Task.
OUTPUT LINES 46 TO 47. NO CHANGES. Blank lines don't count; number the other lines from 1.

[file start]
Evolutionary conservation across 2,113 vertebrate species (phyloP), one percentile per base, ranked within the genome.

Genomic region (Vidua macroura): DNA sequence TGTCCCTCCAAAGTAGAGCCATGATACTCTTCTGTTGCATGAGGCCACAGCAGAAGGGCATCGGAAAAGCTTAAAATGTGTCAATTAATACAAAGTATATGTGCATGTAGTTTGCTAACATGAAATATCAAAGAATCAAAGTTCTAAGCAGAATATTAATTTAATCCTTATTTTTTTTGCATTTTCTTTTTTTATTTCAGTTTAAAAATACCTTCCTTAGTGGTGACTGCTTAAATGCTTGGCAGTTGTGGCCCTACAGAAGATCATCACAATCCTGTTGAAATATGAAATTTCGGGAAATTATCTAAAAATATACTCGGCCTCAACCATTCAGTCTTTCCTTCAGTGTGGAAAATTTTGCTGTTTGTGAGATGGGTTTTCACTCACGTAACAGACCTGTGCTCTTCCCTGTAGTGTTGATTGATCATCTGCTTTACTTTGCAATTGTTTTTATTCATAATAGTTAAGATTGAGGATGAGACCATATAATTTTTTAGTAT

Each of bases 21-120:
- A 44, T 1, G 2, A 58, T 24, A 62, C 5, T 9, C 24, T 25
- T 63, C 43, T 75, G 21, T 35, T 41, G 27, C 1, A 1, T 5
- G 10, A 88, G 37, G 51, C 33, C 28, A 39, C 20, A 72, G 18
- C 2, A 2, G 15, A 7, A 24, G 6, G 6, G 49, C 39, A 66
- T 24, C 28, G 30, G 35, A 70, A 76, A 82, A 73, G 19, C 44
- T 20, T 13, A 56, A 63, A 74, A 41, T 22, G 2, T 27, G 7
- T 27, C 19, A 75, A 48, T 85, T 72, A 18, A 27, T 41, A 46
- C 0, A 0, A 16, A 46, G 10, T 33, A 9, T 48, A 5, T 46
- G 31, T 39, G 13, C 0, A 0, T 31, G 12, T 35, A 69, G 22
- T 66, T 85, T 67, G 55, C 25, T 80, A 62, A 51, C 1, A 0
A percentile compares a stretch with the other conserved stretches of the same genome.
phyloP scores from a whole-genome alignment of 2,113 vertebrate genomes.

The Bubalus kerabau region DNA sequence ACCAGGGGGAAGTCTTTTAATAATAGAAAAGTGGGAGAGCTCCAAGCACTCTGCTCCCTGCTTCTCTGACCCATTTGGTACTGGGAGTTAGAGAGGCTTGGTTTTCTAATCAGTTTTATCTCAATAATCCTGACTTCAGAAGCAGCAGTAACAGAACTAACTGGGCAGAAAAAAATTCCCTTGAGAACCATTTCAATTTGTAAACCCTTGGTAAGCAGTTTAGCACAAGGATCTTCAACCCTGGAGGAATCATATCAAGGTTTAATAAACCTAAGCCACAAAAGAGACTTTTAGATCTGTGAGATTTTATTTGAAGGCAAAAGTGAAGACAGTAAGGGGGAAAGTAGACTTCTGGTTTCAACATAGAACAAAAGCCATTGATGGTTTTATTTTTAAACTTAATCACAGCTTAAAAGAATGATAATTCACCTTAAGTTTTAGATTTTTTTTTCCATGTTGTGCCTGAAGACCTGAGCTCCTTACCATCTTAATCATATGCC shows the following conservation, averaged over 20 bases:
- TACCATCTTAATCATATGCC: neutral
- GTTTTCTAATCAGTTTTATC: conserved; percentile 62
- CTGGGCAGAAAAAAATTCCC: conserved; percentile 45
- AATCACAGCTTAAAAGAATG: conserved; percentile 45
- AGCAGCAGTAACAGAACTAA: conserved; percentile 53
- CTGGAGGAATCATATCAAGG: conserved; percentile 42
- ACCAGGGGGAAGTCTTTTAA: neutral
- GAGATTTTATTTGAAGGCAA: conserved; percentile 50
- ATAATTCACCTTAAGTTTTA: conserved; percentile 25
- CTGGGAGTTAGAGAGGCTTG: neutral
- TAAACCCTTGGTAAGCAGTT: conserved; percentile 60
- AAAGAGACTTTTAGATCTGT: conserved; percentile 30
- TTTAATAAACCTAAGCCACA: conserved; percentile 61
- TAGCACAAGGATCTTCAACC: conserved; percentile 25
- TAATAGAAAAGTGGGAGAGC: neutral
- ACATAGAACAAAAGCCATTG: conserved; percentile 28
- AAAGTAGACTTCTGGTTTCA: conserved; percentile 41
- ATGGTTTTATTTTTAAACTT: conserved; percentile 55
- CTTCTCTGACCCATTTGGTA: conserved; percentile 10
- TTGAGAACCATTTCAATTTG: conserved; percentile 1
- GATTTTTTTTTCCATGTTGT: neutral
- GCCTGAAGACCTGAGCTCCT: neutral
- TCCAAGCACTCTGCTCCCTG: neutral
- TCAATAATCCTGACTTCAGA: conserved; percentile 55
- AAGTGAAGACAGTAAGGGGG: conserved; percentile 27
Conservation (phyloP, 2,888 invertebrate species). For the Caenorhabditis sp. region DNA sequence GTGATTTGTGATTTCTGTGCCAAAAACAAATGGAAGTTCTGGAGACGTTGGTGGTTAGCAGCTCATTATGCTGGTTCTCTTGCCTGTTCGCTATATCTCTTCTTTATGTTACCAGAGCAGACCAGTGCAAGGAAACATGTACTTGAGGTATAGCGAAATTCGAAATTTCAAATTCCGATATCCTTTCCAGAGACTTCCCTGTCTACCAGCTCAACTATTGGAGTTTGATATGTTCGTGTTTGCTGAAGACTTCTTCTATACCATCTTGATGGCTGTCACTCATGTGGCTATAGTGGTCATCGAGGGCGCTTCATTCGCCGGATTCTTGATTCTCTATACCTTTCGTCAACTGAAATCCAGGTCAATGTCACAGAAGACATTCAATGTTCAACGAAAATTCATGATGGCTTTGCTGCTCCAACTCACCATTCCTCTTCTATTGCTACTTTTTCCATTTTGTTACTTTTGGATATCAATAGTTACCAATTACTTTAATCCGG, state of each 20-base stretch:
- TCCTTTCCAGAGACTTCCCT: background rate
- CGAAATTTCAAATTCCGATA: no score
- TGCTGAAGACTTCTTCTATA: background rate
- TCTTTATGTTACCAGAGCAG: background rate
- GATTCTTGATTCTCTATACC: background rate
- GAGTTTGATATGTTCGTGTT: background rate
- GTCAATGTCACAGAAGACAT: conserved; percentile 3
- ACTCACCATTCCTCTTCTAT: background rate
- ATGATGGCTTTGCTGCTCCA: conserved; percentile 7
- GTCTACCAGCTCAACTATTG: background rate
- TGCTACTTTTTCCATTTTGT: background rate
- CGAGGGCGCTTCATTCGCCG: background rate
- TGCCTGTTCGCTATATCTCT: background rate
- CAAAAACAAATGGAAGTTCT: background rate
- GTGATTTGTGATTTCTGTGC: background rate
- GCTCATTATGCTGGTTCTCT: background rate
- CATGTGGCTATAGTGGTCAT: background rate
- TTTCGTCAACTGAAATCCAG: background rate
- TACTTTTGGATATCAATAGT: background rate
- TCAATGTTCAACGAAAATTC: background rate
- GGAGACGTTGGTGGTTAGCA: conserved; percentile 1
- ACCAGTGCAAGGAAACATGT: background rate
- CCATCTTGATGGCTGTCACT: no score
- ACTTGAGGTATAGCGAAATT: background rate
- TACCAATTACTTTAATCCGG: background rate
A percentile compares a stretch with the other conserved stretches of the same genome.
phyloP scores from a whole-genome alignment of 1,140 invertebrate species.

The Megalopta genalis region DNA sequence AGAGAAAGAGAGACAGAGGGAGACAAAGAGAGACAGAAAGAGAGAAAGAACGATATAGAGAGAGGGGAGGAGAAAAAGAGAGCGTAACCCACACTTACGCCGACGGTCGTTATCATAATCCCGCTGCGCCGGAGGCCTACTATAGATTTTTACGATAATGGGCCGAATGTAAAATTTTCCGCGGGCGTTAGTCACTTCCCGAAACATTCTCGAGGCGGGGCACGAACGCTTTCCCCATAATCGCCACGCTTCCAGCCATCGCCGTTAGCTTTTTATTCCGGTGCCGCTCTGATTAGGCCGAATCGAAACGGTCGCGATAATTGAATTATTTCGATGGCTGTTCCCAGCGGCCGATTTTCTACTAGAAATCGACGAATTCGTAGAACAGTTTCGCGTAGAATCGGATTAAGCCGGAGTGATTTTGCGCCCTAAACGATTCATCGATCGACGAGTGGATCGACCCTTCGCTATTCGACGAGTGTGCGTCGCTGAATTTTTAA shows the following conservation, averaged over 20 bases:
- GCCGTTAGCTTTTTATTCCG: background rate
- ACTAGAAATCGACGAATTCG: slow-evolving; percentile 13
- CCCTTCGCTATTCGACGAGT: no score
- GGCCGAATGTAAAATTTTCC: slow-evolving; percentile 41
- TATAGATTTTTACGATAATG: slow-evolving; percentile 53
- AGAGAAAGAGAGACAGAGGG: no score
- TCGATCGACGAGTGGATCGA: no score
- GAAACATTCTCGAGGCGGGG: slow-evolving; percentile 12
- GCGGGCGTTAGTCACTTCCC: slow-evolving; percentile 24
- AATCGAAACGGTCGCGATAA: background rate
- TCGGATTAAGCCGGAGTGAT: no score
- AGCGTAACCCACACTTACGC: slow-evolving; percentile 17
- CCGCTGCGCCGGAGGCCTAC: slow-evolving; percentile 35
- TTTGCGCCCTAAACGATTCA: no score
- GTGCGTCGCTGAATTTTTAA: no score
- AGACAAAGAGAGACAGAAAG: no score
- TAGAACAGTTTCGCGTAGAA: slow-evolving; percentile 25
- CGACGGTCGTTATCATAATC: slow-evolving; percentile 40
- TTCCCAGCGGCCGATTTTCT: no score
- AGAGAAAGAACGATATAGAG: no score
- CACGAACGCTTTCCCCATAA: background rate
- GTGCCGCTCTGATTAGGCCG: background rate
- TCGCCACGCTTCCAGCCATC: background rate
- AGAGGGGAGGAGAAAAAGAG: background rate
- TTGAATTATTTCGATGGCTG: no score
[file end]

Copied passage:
- TCTTTATGTTACCAGAGCAG: background rate
- GATTCTTGATTCTCTATACC: background rate